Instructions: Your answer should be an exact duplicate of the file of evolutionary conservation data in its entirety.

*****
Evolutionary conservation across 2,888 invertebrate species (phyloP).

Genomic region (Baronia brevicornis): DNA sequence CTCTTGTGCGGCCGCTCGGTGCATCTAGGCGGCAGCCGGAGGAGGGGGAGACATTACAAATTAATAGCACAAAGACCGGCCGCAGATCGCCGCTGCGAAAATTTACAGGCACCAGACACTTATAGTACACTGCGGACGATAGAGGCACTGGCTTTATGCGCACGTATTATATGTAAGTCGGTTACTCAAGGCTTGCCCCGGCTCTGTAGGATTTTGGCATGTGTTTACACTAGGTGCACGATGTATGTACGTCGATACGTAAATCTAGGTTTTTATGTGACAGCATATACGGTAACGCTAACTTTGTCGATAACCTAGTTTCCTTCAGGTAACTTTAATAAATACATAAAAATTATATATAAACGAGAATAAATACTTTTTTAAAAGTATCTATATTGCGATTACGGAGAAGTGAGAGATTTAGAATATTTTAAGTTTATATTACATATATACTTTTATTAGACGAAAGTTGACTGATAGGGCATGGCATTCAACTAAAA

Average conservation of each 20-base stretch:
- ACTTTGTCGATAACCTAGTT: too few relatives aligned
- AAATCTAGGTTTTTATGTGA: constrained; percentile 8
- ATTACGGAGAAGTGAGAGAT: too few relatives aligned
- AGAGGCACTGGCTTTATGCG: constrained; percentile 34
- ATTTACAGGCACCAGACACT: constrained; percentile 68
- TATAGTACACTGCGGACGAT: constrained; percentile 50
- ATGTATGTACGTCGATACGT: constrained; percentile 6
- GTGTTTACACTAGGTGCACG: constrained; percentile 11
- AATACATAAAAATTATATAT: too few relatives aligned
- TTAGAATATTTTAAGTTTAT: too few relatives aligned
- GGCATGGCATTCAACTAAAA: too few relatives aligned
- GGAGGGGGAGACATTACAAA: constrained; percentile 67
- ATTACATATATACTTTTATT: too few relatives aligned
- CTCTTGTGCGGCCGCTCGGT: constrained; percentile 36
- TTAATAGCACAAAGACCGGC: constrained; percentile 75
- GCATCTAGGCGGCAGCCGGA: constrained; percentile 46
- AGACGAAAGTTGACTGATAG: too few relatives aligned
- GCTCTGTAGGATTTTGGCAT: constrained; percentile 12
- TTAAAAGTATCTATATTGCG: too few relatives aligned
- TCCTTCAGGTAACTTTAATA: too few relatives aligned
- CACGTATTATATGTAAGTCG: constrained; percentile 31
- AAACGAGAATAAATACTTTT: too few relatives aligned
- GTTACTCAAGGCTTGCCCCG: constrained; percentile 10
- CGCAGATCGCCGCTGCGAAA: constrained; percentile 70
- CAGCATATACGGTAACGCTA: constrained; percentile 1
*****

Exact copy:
Evolutionary conservation across 2,888 invertebrate species (phyloP).

Genomic region (Baronia brevicornis): DNA sequence CTCTTGTGCGGCCGCTCGGTGCATCTAGGCGGCAGCCGGAGGAGGGGGAGACATTACAAATTAATAGCACAAAGACCGGCCGCAGATCGCCGCTGCGAAAATTTACAGGCACCAGACACTTATAGTACACTGCGGACGATAGAGGCACTGGCTTTATGCGCACGTATTATATGTAAGTCGGTTACTCAAGGCTTGCCCCGGCTCTGTAGGATTTTGGCATGTGTTTACACTAGGTGCACGATGTATGTACGTCGATACGTAAATCTAGGTTTTTATGTGACAGCATATACGGTAACGCTAACTTTGTCGATAACCTAGTTTCCTTCAGGTAACTTTAATAAATACATAAAAATTATATATAAACGAGAATAAATACTTTTTTAAAAGTATCTATATTGCGATTACGGAGAAGTGAGAGATTTAGAATATTTTAAGTTTATATTACATATATACTTTTATTAGACGAAAGTTGACTGATAGGGCATGGCATTCAACTAAAA

Average conservation of each 20-base stretch:
- ACTTTGTCGATAACCTAGTT: too few relatives aligned
- AAATCTAGGTTTTTATGTGA: constrained; percentile 8
- ATTACGGAGAAGTGAGAGAT: too few relatives aligned
- AGAGGCACTGGCTTTATGCG: constrained; percentile 34
- ATTTACAGGCACCAGACACT: constrained; percentile 68
- TATAGTACACTGCGGACGAT: constrained; percentile 50
- ATGTATGTACGTCGATACGT: constrained; percentile 6
- GTGTTTACACTAGGTGCACG: constrained; percentile 11
- AATACATAAAAATTATATAT: too few relatives aligned
- TTAGAATATTTTAAGTTTAT: too few relatives aligned
- GGCATGGCATTCAACTAAAA: too few relatives aligned
- GGAGGGGGAGACATTACAAA: constrained; percentile 67
- ATTACATATATACTTTTATT: too few relatives aligned
- CTCTTGTGCGGCCGCTCGGT: constrained; percentile 36
- TTAATAGCACAAAGACCGGC: constrained; percentile 75
- GCATCTAGGCGGCAGCCGGA: constrained; percentile 46
- AGACGAAAGTTGACTGATAG: too few relatives aligned
- GCTCTGTAGGATTTTGGCAT: constrained; percentile 12
- TTAAAAGTATCTATATTGCG: too few relatives aligned
- TCCTTCAGGTAACTTTAATA: too few relatives aligned
- CACGTATTATATGTAAGTCG: constrained; percentile 31
- AAACGAGAATAAATACTTTT: too few relatives aligned
- GTTACTCAAGGCTTGCCCCG: constrained; percentile 10
- CGCAGATCGCCGCTGCGAAA: constrained; percentile 70
- CAGCATATACGGTAACGCTA: constrained; percentile 1